Refinance a hard money loan

24 Replies

Just wondering, is it possible to refinance a hard money loan? If so, what institutions would do so. I have read that hard money is not a long term finance strategy, so what is the next step once time runs out?

I'm interested in this topic as well. 

I've actually spoken with a hard money lender who claims he would be able finance a property long term (25 yrs w/ 5yr ARM) but I'd like to be able to refi after 5 if possible.

Yes you can refinance Hard Money into another Hard Money Loan or conventional/conforming if you qualify for that.  Hard Money loans generally are from a 1 year to a 5 year term.  We offer Owner Occupied Hard Money financing (California only) with a 15 year term.

Hard Money is generally used for a) short term financing a flip property or b) financing for a property if you don't qualify for conventional or conforming financing and once you then qual for it you refinance.  Such as when your credit is bad, need more time on your income to qual with a bank, etc.

Hope that helps.

Best, Ken

I really am looking into a hard money loan because I found someone who does 100% financing. My credit is not an issue but would a regular bank or credit union be willing to take on the task? Most people I have talked to said to me that it's much harder to get into the game with no starting money.

Originally posted by @Eric Bousquet :

I'm interested in this topic as well. 

I've actually spoken with a hard money lender who claims he would be able finance a property long term (25 yrs w/ 5yr ARM) but I'd like to be able to refi after 5 if possible.

 Shouldn't you be able to refinance after one year? You could beat some of that high interest, at least I've read books that say you are eligible for refinance after one year.

Yes, presuming your ARV supports 75% equity after your rehab, most lenders will refinance the property.

Originally posted by @Chris Severin:
Originally posted by @Eric Bousquet:

I'm interested in this topic as well. 

I've actually spoken with a hard money lender who claims he would be able finance a property long term (25 yrs w/ 5yr ARM) but I'd like to be able to refi after 5 if possible.

 Shouldn't you be able to refinance after one year? You could beat some of that high interest, at least I've read books that say you are eligible for refinance after one year. I wouldn't wait that long if I disrupt have to.

Originally posted by @Chris Severin:
Originally posted by @Chris Severin:
Originally posted by @Eric Bousquet:

I'm interested in this topic as well. 

I've actually spoken with a hard money lender who claims he would be able finance a property long term (25 yrs w/ 5yr ARM) but I'd like to be able to refi after 5 if possible.

 Shouldn't you be able to refinance after one year? You could beat some of that high interest, at least I've read books that say you are eligible for refinance after one year. I wouldn't wait that long didn't have to.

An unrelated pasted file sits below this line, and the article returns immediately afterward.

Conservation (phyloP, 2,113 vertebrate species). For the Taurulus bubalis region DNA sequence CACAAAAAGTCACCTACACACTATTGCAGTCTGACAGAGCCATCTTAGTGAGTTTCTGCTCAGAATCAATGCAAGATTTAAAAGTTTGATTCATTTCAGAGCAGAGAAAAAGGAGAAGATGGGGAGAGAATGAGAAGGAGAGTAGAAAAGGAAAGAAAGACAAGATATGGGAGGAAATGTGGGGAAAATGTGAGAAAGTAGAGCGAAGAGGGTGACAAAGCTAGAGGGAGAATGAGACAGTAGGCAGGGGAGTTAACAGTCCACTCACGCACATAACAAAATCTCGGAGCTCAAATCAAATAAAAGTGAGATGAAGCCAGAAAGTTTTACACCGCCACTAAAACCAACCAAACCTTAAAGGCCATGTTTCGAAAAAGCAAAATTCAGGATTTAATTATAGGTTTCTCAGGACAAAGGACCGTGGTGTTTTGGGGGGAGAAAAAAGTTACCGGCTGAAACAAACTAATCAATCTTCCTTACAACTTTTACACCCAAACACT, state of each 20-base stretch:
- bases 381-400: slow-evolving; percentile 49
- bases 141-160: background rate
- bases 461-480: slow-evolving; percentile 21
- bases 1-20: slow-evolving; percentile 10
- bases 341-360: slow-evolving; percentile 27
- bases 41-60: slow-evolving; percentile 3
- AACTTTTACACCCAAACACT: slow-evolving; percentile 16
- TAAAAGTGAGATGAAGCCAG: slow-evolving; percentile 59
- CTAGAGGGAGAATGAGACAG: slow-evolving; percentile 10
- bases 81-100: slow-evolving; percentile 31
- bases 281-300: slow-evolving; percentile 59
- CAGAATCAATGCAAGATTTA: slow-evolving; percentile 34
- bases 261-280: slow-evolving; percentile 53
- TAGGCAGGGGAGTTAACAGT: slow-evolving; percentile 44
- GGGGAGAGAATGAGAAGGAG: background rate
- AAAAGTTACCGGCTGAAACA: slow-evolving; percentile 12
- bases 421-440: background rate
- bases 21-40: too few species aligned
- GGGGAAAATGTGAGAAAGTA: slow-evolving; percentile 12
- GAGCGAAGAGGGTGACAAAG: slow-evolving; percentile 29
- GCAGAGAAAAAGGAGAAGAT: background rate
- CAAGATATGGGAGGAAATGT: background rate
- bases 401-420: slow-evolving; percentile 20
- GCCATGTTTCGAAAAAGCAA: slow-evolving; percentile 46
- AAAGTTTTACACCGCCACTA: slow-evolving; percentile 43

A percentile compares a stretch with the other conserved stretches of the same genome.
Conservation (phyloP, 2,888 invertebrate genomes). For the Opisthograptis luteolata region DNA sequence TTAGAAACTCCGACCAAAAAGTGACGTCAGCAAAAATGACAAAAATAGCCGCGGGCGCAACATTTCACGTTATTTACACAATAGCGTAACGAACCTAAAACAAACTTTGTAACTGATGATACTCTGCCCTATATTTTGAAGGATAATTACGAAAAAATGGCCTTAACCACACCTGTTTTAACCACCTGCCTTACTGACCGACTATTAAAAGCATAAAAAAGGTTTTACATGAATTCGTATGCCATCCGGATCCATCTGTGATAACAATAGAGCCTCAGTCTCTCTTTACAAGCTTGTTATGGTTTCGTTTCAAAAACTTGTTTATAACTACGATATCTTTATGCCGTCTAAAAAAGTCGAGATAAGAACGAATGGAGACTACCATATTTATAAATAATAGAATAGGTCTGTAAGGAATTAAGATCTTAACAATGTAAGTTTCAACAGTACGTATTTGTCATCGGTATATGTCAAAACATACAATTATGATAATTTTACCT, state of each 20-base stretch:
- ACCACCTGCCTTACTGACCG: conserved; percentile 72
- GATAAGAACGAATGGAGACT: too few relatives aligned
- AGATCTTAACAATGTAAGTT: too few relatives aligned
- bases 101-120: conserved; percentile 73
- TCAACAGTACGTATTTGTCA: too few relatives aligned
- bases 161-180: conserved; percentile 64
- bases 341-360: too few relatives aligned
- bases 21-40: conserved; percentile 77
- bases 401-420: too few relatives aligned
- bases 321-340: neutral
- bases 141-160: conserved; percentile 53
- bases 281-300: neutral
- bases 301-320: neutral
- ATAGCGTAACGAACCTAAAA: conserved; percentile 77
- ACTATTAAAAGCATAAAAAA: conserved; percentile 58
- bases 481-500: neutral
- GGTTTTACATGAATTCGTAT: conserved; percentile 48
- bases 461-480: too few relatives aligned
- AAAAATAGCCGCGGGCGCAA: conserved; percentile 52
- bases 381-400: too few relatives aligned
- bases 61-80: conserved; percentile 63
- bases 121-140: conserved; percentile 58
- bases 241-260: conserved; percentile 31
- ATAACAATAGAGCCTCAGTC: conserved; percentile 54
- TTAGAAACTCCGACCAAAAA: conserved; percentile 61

Originally posted by @Chris Severin:
Originally posted by @Chris Severin:
Originally posted by @Chris Severin:
Originally posted by @Eric Bousquet:

I'm interested in this topic as well. 

I've actually spoken with a hard money lender who claims he would be able finance a property long term (25 yrs w/ 5yr ARM) but I'd like to be able to refi after 5 if possible.

 Shouldn't you be able to refinance after one year? You could beat some of that high interest, at least I've read books that say you are eligible for refinance after one year. I wouldn't wait that long if I didn't have to.

sorry the text editor messed up some of my post.

Doing the refinance won't be any issue provided you qualify.   Depending on your situation, you may be able to get 30 year fixed rate conventional loans.  If not, then a loan from a portfolio lender is possible, too.

What you may have an issue with is value.  If you want to do this quickly, the "value" the new lender uses may be the price you paid.  Some might let you add in documented rehab costs (i.e., not your labor).  That may mean you have to do a cash-in refi.  I've been there.  If you want to use a new appraisal, many lenders will have a "seasoning requirement" that makes you wait until you've owned it six months or a year.  Lending is loosening, though, so you might find a lender who will let you use a new appraisal more quickly.

It is going to be very hard to find anyone that will give you anywhere near 100% LTV. That is very high.

Refinancing Hard Money Loans is completely doable. But yes, 100% financing is very difficult. I would start working with a conventional mortgage broker now and tell them what you want to do. The refinancing/paying off of the hard money loan is the easy part. All HML will want to get their money back, they are short term loans. Just make sure you know your loan's requirements on prepayment penalties. Good luck!

@Chris Severin

Pretty sure @Chris Severin is talking about a 100% loan on the hard money.  That is possible if you have the right lender and the right deal.  Then, if you add enough value and wait out the seasoning requirements, you might be able to refinance into a long term loan with little or none of your own cash.   You really have to have the right lender and the right deal, but this is at least theoretically possible.

Yes i am in fact speaking of the hard money loan. Here's another question: what would typical terms be on a hard money loan? I am looking to get 300k for a deal. What could possible payment terms be?